Investors largely expected the FOMC to cut rates by a quarter point.The Fedread more
This is a comparison of Wednesday's FOMC statement with the one issued on July 31 after the Fed's previous policymaking meeting.The Fedread more
Ahead of the Fed's 2 p.m. announcement, many economists were forecasting one further cut in 2019, but some investors were hoping for two more this year.The Fedread more
The interest on excess reserves now stands at 1.8%, a 30 basis point cut compared to the 25 basis point reduction for the benchmark funds rate.The Fedread more
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Gold edged lower on Wednesday but held about the key $1,500 per ounce level after the U.S. Federal Reserve decided to cut interest rates.Futures & Commoditiesread more
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Russia slammed Trump's decision to tighten sanctions on Iran following strikes at a crude-processing plant and oil field in Saudi Arabia.Politicsread more
The world's two largest economies reached a 90-day trade truce Saturday after Trump and Chinese President Xi Jinping met at the G-20 summit in Argentina. In a series of Tuesday morning tweets, the president showed optimism about reaching a "fair deal," but stressed that he is "a Tariff Man" if talks fail.
Later Tuesday evening, Trump said he believed China and the US could reach an agreement on trade. However, he threatened to impose tariffs against China if it does not agree to a 'real deal.'
The Trump administration has sought changes in its trade relationship with China to fix what it calls trade abuses. The White House has already put $250 billion in duties on Chinese goods, promising tariffs on a separate $267 billion if Beijing does not change its practices. China has imposed duties on about $110 billion in U.S. products.
The prospect of more tariffs, affecting the Chinese economy and a broader range of American businesses, has sparked concerns about slowing global growth. Trump says he wants to de-escalate trade tensions with China but insists on Beijing addressing long-standing issues such as intellectual property theft, forced technology transfers, and tariffs and nontariff barriers.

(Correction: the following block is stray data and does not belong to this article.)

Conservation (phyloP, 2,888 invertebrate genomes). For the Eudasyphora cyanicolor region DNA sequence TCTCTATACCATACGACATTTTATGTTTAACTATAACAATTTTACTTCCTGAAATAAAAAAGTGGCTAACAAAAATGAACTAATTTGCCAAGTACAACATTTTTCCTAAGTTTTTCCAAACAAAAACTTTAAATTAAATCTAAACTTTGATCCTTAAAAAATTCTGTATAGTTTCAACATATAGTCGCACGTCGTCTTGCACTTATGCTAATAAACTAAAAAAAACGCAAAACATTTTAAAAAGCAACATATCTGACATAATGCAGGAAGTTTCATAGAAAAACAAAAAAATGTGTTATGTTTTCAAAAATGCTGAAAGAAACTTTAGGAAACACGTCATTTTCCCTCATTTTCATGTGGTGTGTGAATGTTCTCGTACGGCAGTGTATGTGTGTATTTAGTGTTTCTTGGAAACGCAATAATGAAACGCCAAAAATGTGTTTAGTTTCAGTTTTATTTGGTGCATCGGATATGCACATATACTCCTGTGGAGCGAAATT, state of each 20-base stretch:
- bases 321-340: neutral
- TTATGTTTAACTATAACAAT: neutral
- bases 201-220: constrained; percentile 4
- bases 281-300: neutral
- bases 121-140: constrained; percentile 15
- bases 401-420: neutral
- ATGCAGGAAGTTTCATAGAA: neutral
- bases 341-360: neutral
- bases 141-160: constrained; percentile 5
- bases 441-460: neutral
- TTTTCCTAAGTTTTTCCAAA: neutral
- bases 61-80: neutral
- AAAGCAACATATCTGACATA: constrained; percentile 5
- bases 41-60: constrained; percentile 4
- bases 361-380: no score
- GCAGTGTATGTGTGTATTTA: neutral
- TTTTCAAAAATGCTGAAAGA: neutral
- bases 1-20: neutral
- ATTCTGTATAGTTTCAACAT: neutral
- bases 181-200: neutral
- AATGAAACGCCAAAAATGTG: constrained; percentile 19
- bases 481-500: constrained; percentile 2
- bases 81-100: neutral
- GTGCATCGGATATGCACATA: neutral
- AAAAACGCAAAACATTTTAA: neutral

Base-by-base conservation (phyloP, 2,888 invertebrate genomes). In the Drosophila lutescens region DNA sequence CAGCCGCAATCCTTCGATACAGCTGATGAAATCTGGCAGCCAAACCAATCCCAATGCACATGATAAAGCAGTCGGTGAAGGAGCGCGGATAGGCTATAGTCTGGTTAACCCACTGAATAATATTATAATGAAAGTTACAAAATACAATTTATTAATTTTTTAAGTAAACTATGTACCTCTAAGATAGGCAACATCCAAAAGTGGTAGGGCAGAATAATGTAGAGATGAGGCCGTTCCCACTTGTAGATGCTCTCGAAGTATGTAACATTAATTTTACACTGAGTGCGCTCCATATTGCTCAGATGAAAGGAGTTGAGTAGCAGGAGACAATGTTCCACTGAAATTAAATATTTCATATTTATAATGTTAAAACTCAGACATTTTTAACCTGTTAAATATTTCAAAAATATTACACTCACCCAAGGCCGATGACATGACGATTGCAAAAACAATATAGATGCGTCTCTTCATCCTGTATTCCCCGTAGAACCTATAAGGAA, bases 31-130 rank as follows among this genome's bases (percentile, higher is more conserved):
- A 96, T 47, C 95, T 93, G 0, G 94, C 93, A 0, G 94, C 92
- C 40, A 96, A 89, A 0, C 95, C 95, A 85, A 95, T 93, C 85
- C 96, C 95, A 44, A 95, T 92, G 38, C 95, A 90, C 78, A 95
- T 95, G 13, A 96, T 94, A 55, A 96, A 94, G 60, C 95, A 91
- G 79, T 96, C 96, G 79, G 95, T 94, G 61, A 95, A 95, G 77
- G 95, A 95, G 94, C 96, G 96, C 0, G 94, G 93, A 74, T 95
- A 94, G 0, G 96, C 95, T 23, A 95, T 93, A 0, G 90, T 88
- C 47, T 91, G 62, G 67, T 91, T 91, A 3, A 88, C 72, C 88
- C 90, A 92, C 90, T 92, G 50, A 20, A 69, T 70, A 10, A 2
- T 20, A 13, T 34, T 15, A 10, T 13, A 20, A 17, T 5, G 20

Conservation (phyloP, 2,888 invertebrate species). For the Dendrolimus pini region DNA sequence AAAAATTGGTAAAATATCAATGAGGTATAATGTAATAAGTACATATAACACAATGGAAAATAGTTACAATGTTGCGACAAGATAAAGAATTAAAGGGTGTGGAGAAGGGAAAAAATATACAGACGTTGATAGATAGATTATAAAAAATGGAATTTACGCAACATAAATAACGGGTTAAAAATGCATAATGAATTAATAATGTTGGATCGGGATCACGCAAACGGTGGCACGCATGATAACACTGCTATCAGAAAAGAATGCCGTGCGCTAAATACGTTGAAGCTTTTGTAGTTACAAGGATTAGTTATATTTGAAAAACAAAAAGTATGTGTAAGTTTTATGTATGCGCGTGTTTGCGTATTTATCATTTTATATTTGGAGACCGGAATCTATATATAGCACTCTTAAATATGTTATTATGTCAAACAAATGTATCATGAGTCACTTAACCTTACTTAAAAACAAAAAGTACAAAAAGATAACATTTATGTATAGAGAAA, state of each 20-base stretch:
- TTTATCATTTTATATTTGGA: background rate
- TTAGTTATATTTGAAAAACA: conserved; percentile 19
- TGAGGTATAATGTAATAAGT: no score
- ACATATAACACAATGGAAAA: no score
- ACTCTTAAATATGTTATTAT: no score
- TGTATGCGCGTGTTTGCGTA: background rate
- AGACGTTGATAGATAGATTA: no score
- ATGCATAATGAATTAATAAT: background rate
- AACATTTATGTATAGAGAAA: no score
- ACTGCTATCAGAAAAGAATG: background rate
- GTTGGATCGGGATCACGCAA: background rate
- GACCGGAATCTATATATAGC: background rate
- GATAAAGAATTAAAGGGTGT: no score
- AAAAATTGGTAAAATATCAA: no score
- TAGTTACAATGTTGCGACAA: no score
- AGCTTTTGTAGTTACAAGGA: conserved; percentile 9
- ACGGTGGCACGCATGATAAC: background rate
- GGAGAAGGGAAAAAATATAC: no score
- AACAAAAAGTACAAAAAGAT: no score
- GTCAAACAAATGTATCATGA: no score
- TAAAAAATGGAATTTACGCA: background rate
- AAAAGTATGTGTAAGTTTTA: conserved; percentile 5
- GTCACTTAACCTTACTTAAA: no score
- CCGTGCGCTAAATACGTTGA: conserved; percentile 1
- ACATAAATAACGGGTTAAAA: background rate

After some confusion Monday about who would head the talks with China, Trump suggested Tuesday that U.S. Trade Representative Robert Lighthizer would take the lead, "working closely with" Treasury Secretary Steven Mnuchin, economic advisor Larry Kudlow, Commerce Secretary Wilbur Ross and trade advisor Peter Navarro. In his tweets, the president said his advisors will work on "seeing whether or not a REAL deal with China is actually possible."
"If it is, we will get it done. ... President Xi and I want this deal to happen, and it probably will," he said.
Top Wall Street economists have expressed doubts about the two sides reaching a concrete agreement.
Trump again claimed Tuesday that more tariffs on China would actually help the U.S. He contended that he has made China "pay for the privilege" of raiding "the great wealth of our Nation."
"We are now taking in $billions in Tariffs. MAKE AMERICA RICH AGAIN," he tweeted.
Trump has exaggerated the effect of the tariffs on U.S. revenue. Tariff revenue in fiscal 2018 rose by less than $7 billion from the previous year, less than 2 percent of the $3.3 trillion the Treasury collected overall.
Those costs also largely fall on American businesses and consumers. Sen. Ben Sasse, a Nebraska Republican and opponent of Trump's tariff policy, criticized the president's tweets on that basis.
"Tariffs are taxes on American families," Sasse wrote.